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  • Roy Price is a man that most of you have probably never heard about,

    翻訳: Kazunori Akashi 校正: Misaki Sato

  • even though he may have been responsible

    ロイ・プライスを知っている人は ほとんどいないでしょう

  • for 22 somewhat mediocre minutes of your life on April 19, 2013.

    でも彼こそ 2013年4月19日に

  • He may have also been responsible for 22 very entertaining minutes,

    22分間 みなさんを 退屈させたであろう張本人です

  • but not very many of you.

    その時間が「楽しかった」と言う人も いるかもしれませんが

  • And all of that goes back to a decision


  • that Roy had to make about three years ago.

    すべては その3年前に

  • So you see, Roy Price is a senior executive with Amazon Studios.

    ロイが下した ある決定にさかのぼります

  • That's the TV production company of Amazon.

    ロイ・プライスが役員を務めるのは アマゾン・スタジオ すなわち

  • He's 47 years old, slim, spiky hair,


  • describes himself on Twitter as "movies, TV, technology, tacos."

    彼は すらっとして 髪を逆立てた 47歳

  • And Roy Price has a very responsible job, because it's his responsibility

    Twitterの自己紹介は「映画 テレビ テクノロジーとタコス 好き」です

  • to pick the shows, the original content that Amazon is going to make.

    Amazonが制作するオリジナル番組を 選ぶのが彼の仕事ですから

  • And of course that's a highly competitive space.


  • I mean, there are so many TV shows already out there,


  • that Roy can't just choose any show.


  • He has to find shows that are really, really great.


  • So in other words, he has to find shows

    本当にすごい番組を 見出さなければならないんです

  • that are on the very right end of this curve here.

    つまり このグラフの右端に来るような

  • So this curve here is the rating distribution


  • of about 2,500 TV shows on the website IMDB,

    このグラフは IMDbというサイトに

  • and the rating goes from one to 10,

    掲載されている 約2,500番組の評価の分布です

  • and the height here shows you how many shows get that rating.

    評価は 1から10まで

  • So if your show gets a rating of nine points or higher, that's a winner.

    縦軸は その評価を得た番組の数です

  • Then you have a top two percent show.

    もし 選んだ番組が9点以上の 評価を得れば 成功と言えます

  • That's shows like "Breaking Bad," "Game of Thrones," "The Wire,"


  • so all of these shows that are addictive,

    『ブレイキング・バッド』や 『ゲーム・オブ・スローンズ』『ザ・ワイヤー』が

  • whereafter you've watched a season, your brain is basically like,

    それに当たる番組で どれもハマりやすく

  • "Where can I get more of these episodes?"

    1シーズン見たら 「どこで もっと見られる?」と

  • That kind of show.


  • On the left side, just for clarity, here on that end,


  • you have a show called "Toddlers and Tiaras" --

    一応 説明すると 左端には

  • (Laughter)

    美少女コンテスト・リアリティー番組 『Toddlers & Tiaras』が来ます

  • -- which should tell you enough


  • about what's going on on that end of the curve.

    これで グラフの左端が

  • Now, Roy Price is not worried about getting on the left end of the curve,

    何を表しているか よくわかるはずです

  • because I think you would have to have some serious brainpower

    ただロイ・プライスは 左端のことは 心配していません

  • to undercut "Toddlers and Tiaras."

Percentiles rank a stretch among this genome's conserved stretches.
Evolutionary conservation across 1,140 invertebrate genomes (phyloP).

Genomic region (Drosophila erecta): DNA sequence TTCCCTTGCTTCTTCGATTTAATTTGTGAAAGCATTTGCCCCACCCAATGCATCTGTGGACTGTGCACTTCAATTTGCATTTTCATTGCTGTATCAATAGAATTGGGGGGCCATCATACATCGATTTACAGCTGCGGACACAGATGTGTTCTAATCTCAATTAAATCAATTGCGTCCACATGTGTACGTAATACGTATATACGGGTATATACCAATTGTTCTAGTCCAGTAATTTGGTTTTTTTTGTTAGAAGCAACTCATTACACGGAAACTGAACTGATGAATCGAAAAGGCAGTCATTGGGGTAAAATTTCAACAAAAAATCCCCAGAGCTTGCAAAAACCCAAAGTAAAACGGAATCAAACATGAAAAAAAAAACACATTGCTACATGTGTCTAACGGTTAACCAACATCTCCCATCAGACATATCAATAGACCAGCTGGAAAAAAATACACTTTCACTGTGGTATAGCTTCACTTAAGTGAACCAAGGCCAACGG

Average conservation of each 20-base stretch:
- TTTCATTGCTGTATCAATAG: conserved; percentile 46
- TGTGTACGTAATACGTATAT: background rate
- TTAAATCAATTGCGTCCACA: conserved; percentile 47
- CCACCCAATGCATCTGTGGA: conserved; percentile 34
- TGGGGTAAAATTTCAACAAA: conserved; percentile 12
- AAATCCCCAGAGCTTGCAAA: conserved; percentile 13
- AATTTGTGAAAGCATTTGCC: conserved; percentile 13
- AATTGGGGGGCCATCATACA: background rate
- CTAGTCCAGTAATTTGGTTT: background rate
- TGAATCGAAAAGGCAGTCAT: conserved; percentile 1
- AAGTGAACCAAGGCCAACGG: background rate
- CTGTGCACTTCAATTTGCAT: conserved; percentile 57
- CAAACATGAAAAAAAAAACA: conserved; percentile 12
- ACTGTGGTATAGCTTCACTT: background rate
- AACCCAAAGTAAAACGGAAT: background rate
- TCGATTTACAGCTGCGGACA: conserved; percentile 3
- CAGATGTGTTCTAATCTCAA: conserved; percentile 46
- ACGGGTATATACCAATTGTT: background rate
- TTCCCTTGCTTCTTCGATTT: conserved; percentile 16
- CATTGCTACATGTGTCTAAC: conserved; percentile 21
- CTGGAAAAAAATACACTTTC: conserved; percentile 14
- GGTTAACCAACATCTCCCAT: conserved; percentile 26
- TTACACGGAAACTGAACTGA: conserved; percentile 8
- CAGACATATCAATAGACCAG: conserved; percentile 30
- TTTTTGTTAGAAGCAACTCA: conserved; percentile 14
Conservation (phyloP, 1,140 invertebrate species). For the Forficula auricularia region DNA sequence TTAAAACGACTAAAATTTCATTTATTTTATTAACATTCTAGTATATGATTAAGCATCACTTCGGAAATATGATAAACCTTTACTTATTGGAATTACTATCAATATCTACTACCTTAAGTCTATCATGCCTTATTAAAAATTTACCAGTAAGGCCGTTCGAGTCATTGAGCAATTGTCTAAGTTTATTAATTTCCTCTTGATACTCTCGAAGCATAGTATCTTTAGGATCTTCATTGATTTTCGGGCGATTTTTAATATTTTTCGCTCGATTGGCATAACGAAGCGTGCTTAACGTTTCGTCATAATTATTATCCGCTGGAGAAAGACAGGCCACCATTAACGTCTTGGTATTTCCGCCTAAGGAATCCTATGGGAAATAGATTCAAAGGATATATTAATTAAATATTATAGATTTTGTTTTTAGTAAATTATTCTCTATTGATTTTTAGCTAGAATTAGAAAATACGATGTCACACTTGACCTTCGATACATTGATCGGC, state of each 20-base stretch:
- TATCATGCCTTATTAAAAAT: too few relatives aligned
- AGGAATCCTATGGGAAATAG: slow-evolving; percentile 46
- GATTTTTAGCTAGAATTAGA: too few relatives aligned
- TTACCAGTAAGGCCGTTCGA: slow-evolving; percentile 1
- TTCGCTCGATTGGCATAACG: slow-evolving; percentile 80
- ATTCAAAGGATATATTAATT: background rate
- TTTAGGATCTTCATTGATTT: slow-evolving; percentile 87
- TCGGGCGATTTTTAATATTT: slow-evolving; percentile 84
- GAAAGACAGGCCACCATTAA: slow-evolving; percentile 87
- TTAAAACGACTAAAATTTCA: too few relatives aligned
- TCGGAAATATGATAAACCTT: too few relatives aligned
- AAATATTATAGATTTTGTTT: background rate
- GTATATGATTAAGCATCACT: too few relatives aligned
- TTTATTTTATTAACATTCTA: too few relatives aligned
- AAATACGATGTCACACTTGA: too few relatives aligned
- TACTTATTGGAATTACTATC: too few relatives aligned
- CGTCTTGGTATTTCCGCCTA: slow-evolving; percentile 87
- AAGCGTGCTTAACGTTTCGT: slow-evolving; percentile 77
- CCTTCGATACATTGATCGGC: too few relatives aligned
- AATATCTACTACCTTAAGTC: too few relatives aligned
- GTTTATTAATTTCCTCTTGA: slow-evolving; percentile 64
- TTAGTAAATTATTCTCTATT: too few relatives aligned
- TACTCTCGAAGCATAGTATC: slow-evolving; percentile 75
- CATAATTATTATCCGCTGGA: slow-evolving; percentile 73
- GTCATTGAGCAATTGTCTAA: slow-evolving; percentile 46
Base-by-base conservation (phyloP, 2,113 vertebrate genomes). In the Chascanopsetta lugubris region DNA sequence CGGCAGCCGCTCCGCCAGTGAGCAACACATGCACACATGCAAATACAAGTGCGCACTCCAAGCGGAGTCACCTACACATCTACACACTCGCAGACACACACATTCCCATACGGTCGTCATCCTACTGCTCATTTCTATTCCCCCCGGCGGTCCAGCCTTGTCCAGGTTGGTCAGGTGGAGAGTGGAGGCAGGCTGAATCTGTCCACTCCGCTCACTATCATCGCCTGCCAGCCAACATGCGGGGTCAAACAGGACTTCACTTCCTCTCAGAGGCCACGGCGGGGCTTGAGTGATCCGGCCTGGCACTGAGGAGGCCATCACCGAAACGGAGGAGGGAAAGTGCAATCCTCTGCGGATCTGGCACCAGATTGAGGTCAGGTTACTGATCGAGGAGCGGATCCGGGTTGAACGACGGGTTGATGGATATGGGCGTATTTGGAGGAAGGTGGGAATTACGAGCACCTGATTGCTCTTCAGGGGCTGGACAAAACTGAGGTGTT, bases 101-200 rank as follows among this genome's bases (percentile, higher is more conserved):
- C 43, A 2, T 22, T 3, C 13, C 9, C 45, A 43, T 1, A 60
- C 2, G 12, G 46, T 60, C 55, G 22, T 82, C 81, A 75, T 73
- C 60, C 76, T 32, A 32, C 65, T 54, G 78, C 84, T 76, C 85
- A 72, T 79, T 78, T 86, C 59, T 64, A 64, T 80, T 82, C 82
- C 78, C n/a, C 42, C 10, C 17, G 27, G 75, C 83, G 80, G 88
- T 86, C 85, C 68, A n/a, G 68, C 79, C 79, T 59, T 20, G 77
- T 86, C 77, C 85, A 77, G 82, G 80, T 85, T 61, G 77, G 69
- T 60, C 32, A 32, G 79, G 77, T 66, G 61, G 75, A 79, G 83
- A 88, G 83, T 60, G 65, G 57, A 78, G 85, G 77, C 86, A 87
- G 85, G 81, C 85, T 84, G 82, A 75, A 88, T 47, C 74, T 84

『Toddlers & Tiaras』を下回るには

  • So what he's worried about is this middle bulge here,


  • the bulge of average TV,

    だから 彼が心配するのは グラフのピーク付近です

  • you know, those shows that aren't really good or really bad,


  • they don't really get you excited.

    可もなく不可もなく 特に見たいとも思わない

  • So he needs to make sure that he's really on the right end of this.


  • So the pressure is on,

    だから 何としてもグラフの右端に 行かなくてはなりません

  • and of course it's also the first time


  • that Amazon is even doing something like this,

    Amazonが こういう事業を

  • so Roy Price does not want to take any chances.


  • He wants to engineer success.

    ロイ・プライスは 賭けに出る気はありません

  • He needs a guaranteed success,

    絶対 成功する方法を考えます

  • and so what he does is, he holds a competition.


  • So he takes a bunch of ideas for TV shows,


  • and from those ideas, through an evaluation,


  • they select eight candidates for TV shows,

    それぞれ評価し その中から

  • and then he just makes the first episode of each one of these shows


  • and puts them online for free for everyone to watch.

    それから それぞれ1話を オンラインで公開し

  • And so when Amazon is giving out free stuff,


  • you're going to take it, right?


  • So millions of viewers are watching those episodes.


  • What they don't realize is that, while they're watching their shows,

    その結果 数百万人が 番組を見ることになります

  • actually, they are being watched.

    ただ視聴者が気付いていないのは 番組を見ている間

  • They are being watched by Roy Price and his team,


  • who record everything.

    ロイのチームは すべてを記録して

  • They record when somebody presses play, when somebody presses pause,


  • what parts they skip, what parts they watch again.

    いつ再生し いつ一時停止したか どこを飛ばし

  • So they collect millions of data points,

    どこをもう一度見たか 記録するんです

  • because they want to have those data points

    こうして数百万の データポイントを集めます

  • to then decide which show they should make.


  • And sure enough, so they collect all the data,

    どの番組を制作するか 決定します

  • they do all the data crunching, and an answer emerges,


  • and the answer is,

    データを分析すると 答えが見えてきました

  • "Amazon should do a sitcom about four Republican US Senators."


  • They did that show.

    「制作すべき番組は4人の共和党 上院議員が主役のホームコメディである」

  • So does anyone know the name of the show?


  • (Audience: "Alpha House.")


  • Yes, "Alpha House,"


  • but it seems like not too many of you here remember that show, actually,

    そう 『アルファ・ハウス』です

  • because it didn't turn out that great.


  • It's actually just an average show,


  • actually -- literally, in fact, because the average of this curve here is at 7.4,


  • and "Alpha House" lands at 7.5,

    このグラフの平均は7.4ですが 『アルファ・ハウス』は7.5でしたから

  • so a slightly above average show,


  • but certainly not what Roy Price and his team were aiming for.


  • Meanwhile, however, at about the same time,

    当然 ロイ・プライスたちの 狙いとはかけ離れています